Malcolm Ramsey, who lives in the Loving Care Assisted Living Facility in Tampa, went through a serious financial change over the holidays. The 55-year old man, who rarely got visits from relatives, was suddenly getting one visit after another from his “loved ones.”
The nursing staff, according to TampaBay.com, started noticing the man coming home with bags and bags filled with items from TJ Maxx and other department stores. His walls were covered with stacks of shoe boxes as well.
The man spent all the money in just four weeks. He is also in danger of losing his government benefits because he received so much money at one time.
Judge Lauren Laughlin says that the state should have had something in place to stop itself from giving so much money to one person in a lump sum.
“You clearly can’t be giving this kind of money to people who have had the right to manage their own financial affairs removed,” Laughlin said to Tampabay.com. “You would like it to be a Forrest Gump time, good for you, but not with $170,000 walking out the door in 30 days.”
Ramsey has been diagnosed with paranoid schizophrenia and doesn’t take medication. An adult protective services worker noted that, in 2002, “It is your petitioner’s belief that Mr. Ramsey is incapable of caring for himself and/or his finances.”
After the adult protection services worker deemed the man to be incapable of managing his own money, Aging Solutions, a non-profit organization, was put in charge of his finances. In the home where he currently resides, he is allowed to come and go as he pleases and is given $54 per month as an allowance. He was a regular customer of the Quick Pick Gas station, where he regularly bought lottery tickets.
After winning $1,000 last year, the man spent a lot of his money trying for the biggest payoff.
“He was chasing that ticket,” the owner of the store says. “He used to buy that ticket all time.”
When he won, the owner, Ajah Shah, says that there was no emotional reaction.
“There was no emotion on his face at all,” Shah said. “People normally are very excited, jumping around.”
When the man received his $302,446 after taxes, he went and got a cashier’s check from Wells Fargo, where he’d opened an account. He then cashed the check at an Amscot store that charged him $14,000 in check cashing fees for just one transaction.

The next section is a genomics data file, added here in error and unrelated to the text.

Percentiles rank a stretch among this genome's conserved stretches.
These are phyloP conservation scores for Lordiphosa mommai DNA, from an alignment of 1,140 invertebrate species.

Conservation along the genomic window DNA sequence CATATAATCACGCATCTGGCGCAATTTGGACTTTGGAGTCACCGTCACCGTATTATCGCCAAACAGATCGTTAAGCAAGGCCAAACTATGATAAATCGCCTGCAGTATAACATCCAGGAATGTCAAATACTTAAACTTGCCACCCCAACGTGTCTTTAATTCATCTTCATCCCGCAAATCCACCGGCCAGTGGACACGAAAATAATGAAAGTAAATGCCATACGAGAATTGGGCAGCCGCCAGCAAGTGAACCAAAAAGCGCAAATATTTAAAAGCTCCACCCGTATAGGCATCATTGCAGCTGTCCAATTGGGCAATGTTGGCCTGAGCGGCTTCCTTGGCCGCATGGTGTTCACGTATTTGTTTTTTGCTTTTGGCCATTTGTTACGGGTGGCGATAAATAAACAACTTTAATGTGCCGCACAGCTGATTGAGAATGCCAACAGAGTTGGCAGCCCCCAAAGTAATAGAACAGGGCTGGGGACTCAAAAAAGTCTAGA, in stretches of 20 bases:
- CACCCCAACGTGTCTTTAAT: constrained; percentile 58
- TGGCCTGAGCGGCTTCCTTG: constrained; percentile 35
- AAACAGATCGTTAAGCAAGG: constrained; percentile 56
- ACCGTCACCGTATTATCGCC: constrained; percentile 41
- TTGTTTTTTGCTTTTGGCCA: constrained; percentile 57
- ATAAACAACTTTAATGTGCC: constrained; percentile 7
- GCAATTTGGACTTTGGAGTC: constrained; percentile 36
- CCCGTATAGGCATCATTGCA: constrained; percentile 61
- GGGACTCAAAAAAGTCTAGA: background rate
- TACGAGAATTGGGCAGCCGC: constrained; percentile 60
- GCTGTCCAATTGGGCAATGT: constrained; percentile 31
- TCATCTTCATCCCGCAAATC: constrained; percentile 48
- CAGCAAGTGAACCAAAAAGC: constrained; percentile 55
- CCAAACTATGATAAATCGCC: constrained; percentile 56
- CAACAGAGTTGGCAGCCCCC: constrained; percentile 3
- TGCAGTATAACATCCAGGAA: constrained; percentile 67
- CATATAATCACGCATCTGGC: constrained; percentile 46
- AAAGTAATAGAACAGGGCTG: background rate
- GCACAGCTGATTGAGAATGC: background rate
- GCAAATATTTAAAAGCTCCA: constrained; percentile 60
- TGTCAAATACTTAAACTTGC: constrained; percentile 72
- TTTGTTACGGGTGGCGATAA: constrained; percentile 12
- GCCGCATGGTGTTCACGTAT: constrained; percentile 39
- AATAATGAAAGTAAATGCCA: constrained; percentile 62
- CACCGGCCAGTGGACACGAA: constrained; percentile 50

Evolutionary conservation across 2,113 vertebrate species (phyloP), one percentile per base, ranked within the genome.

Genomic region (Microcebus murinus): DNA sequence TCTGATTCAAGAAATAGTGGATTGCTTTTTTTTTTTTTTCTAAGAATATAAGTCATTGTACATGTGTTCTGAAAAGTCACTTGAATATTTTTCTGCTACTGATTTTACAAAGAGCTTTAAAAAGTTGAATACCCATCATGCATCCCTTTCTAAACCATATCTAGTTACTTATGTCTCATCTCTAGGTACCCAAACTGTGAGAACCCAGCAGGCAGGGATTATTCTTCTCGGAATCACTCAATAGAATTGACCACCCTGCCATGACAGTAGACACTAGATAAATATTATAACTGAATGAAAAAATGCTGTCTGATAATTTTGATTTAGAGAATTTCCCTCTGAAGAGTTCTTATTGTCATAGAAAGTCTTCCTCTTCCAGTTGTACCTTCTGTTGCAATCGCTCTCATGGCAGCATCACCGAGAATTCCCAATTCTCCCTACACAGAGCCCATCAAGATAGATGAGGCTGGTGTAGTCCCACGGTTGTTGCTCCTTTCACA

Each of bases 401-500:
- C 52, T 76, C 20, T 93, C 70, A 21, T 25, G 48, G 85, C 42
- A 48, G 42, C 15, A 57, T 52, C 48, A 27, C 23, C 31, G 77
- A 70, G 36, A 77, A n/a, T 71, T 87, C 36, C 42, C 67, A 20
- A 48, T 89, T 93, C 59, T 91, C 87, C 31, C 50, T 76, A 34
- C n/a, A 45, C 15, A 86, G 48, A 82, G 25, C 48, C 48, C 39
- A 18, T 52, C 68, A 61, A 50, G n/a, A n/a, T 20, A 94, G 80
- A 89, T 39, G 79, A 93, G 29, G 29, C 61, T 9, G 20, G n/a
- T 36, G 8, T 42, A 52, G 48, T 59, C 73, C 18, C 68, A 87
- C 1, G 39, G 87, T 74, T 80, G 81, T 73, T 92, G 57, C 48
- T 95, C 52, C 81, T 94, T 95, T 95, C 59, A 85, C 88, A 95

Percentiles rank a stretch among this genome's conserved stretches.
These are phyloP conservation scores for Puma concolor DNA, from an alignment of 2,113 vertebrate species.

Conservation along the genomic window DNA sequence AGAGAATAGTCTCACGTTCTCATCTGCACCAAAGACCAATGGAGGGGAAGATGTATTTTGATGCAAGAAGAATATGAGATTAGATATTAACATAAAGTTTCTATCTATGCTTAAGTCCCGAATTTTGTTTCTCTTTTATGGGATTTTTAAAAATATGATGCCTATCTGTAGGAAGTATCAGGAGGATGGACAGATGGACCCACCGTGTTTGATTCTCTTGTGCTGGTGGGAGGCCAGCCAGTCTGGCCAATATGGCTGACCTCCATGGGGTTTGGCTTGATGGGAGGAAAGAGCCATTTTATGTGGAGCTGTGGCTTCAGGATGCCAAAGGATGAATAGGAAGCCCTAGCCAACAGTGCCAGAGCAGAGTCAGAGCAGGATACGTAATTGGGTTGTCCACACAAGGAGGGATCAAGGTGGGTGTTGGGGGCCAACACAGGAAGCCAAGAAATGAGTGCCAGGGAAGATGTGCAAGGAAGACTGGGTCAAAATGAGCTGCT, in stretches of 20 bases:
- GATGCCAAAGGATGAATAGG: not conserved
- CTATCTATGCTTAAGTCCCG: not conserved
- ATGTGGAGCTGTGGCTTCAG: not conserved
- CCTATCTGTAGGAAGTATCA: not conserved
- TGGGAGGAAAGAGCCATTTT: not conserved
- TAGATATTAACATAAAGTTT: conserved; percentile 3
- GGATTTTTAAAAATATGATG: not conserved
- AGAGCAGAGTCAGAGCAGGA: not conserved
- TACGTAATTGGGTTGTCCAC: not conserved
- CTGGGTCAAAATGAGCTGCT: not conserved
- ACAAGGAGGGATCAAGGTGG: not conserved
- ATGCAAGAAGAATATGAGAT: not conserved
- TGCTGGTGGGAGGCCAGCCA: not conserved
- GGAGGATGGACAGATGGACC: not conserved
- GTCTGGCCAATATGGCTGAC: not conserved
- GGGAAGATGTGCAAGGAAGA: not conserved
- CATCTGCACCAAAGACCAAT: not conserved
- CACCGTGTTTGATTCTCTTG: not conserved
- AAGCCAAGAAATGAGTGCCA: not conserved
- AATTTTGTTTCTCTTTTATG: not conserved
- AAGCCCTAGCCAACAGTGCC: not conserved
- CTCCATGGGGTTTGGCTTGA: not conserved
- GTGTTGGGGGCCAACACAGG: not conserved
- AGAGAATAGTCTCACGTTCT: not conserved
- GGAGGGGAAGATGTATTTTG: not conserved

Ramsey received $19,678 in cash and 268 money orders worth $1,000 each. He then went shopping consistently, spending as many as 21 money orders in one day. He bought an $8,000 TV on Black Friday and 40 Timex Watches for his relatives.
The people at the facility became concerned when this man who’d received so few visits suddenly had relatives coming to see him in droves. That’s when they called his guardian.
“It was people who were around that had never been around before,” says Lona DiCerb, director of operations at Aging Solutions. “That’s troublesome when family he’d never spoke of prior began coming around.”
Police were able to recover some funds, but most of the money is gone. Anyone found to have taken advantage of Ramsey during the ordeal may be subject to criminal charges. It is illegal to exploit a disabled or elderly person in Florida, which has a large senior population. Violating this law can lead to up to 30 years in prison.
Financial Juneteenth lessons from this story:
1) If you ever come into a lot of money, don’t tell your relatives. They will be the first ones to guilt trip you into giving everything away
2) Lottery tickets are typically a horrible investment. Avoid them like the plague.
3) Visiting loved ones who are in homes for the elderly is one of the most important investments you can ever make. But if you want your children to visit you when you are older, you have to invest in them while they are young.
4) Avoid check cashing places. That’s a serious drain on your finances.
Wow, what a story.